I left YDS with an unclear plan but a strong desire to work with nonprofit organizations that help women, girls, and the poor. My best advice for anyone who wants to work in a nonprofit is to volunteer! It is how I got my first job as a grant writer for Planned Parenthood of Massachusetts. I later worked for the Texas Council on Family Violence, the National Domestic Violence Hotline, El Buen Samaritano Episcopal Mission, and Trinity Center Austin, an outreach to the homeless. I now contract my services as a consultant in fundraising and program development.
Fundraising and proposal writing turned out to be a great way to use my education and become involved with issues that are important to me. In this position, I serve as an interpreter between people in need and those who want to help, between program staff and administration, and between charitable organizations and the public.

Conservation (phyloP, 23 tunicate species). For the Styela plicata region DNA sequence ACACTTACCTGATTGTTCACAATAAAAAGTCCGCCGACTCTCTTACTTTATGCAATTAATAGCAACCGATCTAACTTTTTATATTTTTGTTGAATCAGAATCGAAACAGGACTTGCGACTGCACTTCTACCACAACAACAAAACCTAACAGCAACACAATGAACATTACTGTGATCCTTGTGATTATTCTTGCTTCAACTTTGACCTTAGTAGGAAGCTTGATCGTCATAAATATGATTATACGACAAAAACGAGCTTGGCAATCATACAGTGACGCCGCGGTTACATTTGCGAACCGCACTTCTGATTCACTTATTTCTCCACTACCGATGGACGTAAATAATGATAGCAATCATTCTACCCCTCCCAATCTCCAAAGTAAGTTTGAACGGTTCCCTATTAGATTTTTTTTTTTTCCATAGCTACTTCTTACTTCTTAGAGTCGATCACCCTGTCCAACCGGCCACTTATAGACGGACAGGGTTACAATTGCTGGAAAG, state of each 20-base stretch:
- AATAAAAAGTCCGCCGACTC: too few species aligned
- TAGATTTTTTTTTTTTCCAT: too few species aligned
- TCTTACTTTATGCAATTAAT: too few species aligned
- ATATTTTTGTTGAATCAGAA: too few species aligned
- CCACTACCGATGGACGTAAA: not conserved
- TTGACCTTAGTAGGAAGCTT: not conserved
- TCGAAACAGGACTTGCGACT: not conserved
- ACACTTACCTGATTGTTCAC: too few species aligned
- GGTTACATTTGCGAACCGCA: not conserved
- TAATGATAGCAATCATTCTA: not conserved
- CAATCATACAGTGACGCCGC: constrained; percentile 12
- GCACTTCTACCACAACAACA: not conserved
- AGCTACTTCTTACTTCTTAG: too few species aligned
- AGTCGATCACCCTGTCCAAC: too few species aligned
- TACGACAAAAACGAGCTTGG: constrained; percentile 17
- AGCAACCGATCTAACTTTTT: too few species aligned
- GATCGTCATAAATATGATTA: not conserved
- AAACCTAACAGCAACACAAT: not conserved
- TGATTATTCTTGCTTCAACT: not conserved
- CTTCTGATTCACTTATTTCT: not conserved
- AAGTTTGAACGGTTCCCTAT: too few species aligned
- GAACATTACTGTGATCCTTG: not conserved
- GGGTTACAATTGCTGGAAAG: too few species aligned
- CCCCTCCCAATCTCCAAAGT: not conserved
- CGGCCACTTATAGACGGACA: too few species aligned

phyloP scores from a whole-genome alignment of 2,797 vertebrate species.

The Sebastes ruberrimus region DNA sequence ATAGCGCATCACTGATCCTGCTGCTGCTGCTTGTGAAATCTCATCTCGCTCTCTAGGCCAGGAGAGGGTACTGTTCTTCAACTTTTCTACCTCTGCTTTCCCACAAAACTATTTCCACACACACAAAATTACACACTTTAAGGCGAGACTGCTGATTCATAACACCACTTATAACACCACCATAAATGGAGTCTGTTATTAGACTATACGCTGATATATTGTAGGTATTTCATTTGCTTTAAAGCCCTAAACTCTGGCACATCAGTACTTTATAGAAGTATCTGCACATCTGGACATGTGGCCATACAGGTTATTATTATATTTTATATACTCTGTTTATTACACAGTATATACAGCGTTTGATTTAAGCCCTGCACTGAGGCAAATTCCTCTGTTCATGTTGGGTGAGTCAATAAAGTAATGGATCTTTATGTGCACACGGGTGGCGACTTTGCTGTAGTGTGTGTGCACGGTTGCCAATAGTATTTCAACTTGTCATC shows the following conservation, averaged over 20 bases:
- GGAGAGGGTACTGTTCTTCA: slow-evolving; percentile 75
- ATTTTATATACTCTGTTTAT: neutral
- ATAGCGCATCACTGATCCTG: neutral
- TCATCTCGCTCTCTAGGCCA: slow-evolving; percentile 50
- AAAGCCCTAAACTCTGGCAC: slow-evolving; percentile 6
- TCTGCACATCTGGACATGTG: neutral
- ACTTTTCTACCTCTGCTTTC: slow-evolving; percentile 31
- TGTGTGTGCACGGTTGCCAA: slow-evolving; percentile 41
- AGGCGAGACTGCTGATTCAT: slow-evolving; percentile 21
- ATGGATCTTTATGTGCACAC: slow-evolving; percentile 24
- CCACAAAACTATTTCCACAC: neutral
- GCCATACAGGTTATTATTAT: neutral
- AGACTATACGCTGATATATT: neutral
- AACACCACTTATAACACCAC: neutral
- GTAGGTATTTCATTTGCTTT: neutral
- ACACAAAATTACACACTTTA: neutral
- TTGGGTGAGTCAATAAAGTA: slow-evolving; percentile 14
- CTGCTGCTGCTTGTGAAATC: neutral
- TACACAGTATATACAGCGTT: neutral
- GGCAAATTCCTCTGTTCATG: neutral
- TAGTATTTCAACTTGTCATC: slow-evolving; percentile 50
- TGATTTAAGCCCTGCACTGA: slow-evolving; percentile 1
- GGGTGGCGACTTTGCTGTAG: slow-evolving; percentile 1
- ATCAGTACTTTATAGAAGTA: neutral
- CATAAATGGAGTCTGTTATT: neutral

I use my YDS education all the time, primarily because issues of faith are so enmeshed with the issues of sexuality, violence, racism, and poverty-as well as philanthropy-that I encounter in my work. I also think that YDS's interdenominational environment helped me tremendously. I am better able to consider things from another person's point of view, which is essential if your job involves communicating, making personal connections, or problem solving.